I've seen some neat stuff recently while working in the field. Do you know the plant in the photo? It's wild ginseng (Panax quinquefolius). This is the plant that people go hunting for (it's called going "sang'n" in Kentucky) to sell the dried root. I think most of it gets sold to folks in China. It's considered an aphrodisiac, or a treatment for sexual dysfunctions. I'm not sure what's going on in China, but this stuff is expensive because it's been hunted to the point that it's hard to find the plants anymore. It's been years since I stumbled across any.
These plants were growing in a state park, so it's probably a little safer from ginseng hunters.
The fruits were still mostly green, but when it's done, the berries will be a tight cluster of red balls.
This strange white flower is called Indian pipe or corpse plant (Monotropa uniflora). It doesn't have chlorophyll because it gets it's nutrients not from the sun, but from being a parasite to fungus and trees.
There's nothing fancy about iron weed (Vernonia gigantea), but I think it's pretty. Especially when there's a bunch of them growing all together. For some reason every time I see iron weed, the Black Sabath song, Iron Man comes to mind. I've been know to sing to them in a very deep voice "I am Iron Weed..." Nerd.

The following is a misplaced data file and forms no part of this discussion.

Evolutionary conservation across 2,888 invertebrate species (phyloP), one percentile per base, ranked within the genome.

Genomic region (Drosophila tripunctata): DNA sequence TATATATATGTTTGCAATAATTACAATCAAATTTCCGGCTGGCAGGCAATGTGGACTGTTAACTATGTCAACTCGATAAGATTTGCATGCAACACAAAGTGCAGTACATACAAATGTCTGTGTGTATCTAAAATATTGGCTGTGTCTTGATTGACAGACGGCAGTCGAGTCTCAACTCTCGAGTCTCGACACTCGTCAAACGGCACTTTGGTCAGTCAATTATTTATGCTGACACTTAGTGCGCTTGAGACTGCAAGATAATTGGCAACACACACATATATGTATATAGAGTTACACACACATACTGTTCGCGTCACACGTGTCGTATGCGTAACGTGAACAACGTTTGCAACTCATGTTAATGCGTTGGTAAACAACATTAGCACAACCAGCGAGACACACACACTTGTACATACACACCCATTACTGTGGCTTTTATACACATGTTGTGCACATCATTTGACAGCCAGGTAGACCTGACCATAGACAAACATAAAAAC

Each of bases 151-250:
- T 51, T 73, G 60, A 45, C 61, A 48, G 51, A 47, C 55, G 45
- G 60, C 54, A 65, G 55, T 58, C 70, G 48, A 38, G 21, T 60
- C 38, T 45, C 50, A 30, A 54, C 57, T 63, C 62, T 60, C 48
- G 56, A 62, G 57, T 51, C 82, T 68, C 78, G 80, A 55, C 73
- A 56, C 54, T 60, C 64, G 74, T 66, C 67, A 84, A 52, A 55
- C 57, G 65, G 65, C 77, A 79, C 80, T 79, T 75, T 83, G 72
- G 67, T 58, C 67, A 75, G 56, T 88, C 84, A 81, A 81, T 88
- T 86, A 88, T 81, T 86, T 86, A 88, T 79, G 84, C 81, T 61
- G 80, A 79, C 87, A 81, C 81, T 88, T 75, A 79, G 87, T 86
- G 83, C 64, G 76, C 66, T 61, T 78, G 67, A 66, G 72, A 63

This little bee thought they were pretty cool too.
In all the years I've admired sassafrass trees (Sassafras albidum), I've never seen one with these red and purple things on them. How is that possible? I couldn't believe that sassafras would have such strange red and purple flowers, and I wouldn't have noticed before. Well, it turns out that these are not the flowers, which are frilly and yellow, but the stalk where the seed used to be. Oh.... well, now I know.
Sassafras is one of the easiest plants to identify because it has three different shaped leaves. There are regular leaf shapes, mitten leaf shapes, and a shape that has three lobes. You can see all three in the photo above. Do you see all three?